Resale ???

Discussion in 'General Discussion' started by mlktwins, Sep 19, 2008.

  1. mlktwins

    mlktwins

    39
    Aug 29, 2008
    VA
    Hi all! I'm new to DSLR and just bought a D90 with the kit lens (18-105). Before I start getting all caught up on the collecting lenses game :) , I'm curious how good the resale value is on lenses?

    TIA!
    Mendy
     
  2. wgilles

    wgilles

    Apr 25, 2008
    NJ
    The lens that it came with is pretty new so it probably has a higher resale value. But the value really depends on how well you take care of it and how much wear and tear it shows. Take good care of your stuff and it will sell high. But it's a good lens so I would hold on to it for a while.
     
  3. mlktwins

    mlktwins

    39
    Aug 29, 2008
    VA
    I plan to keep my new lens -- I really like it so far. I have 3 year old twins and I'm thinking I want the 18-200 right now (so I don't have to change the lens to get better zoom), sell it later and get a 70-300 when the boys get a little older and I want more zoom and they cooperate better.

    Mendy
     
  4. wgilles

    wgilles

    Apr 25, 2008
    NJ
    If you're gonna go that route, I would keep the 18-200, sell the kit lens, and buy a better telephoto than the 70-300. Maybe a prime? Maybe spring for the 70-200 if it's in your price range. The 80-200 is also a great lens that's a little cheaper.
     
  5. dking99

    dking99

    644
    Aug 19, 2008
    Rockville, MD
    Anything that says f2.8 on it, you should be able to recover 80% of your cost after a few years if you keep it in good condition. All of my lenses look new from an arms length away. I keep them in a bag at all times and very cautious with them when outdoors. Below is what I was able to sell some things for on Ebay....

    18-70 D70 kit lens - Paid $325, sold it for $250 (6 months old)

    70-300 older version - Paid $300, sold to best friend for $175...could have got $225 for it.

    80-200 AFD f2.8 - Purchased for $900, sold for $820 (1 year old)

    17-55 AFS DX f2.8 - Purchased for $1149, sold for $904 (3 years old)

    70-200 VR f2.8 - Purchased for $1650, sold for $1500 (1 year old)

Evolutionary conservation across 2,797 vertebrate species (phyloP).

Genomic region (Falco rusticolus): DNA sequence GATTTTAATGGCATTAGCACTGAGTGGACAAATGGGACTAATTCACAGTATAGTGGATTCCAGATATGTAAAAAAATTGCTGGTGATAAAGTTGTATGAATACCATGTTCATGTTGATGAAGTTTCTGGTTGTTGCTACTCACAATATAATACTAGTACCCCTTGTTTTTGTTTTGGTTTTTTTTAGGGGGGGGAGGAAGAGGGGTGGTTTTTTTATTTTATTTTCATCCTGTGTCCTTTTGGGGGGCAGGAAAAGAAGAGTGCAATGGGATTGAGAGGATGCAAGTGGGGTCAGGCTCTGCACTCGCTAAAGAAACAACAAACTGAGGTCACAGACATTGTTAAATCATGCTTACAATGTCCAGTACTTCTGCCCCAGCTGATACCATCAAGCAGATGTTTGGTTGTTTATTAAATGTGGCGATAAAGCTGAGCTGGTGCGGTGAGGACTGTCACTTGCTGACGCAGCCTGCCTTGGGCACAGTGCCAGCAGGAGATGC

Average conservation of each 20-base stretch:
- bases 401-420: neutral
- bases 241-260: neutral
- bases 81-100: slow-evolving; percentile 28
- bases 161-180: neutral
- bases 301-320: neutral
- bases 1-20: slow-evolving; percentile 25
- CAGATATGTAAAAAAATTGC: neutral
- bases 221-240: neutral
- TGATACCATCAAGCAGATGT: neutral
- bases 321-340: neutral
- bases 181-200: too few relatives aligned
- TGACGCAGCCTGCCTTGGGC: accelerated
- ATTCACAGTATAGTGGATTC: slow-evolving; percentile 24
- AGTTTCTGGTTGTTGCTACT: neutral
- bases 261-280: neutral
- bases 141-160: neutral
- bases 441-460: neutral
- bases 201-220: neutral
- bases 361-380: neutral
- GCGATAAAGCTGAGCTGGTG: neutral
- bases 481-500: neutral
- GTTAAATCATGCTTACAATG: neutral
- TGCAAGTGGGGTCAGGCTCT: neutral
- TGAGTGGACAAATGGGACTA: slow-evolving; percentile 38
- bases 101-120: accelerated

6. This isn't the best example, but I bought a 80-200 AF-S for $600, used it for a little more than a year, then sold it for $1000, making $400.

    I essentially got paid to use a lens (about one dollar each day!).
     
  7. Resale value, including some of the examples quoted, are as much a factor of where you buy, and where you re-sell your lenses.

    E.g. reselling lenses on eBay often yields the best prices because you have a very large audience (that can include international buyers with stronger currencies if you choose), and you get factors like bidding wars or people who don't do comparison shopping.

    Taking that out of the equation, usually kit lenses don't hold their resale as well, especially since Nikon tends to update the kit lenses. However, they start off cheap to begin with so resale isn't as big a deal there.

    The lenses that are currently taking a hit with resale are the "pro" DX lenses. E.g. it's harder to re-sell a 17-55/2.8 DX now because more potential buyers are going to full-frame, and there were recent deals on buying ones new.

    Lenses that are about to be updated usually take a heavier hit in resale. But the problem is that it's hard to predict when a lens is being updated. Usually you do well to scoop up used copies after a lens is discontinued because some of their owners sell them off quickly to get the latest and greatest.

    Nikon lenses generally hold their value more than third-party lenses. However, consider that third party lenses often are signfiicantly cheaper to acquire, so resale value can be misleading there.

    Ultimately I would strongly advise that the lenses you choose are not heavily influenced by their resale potential. Rather the lenses you choose are the best lenses for you.
     
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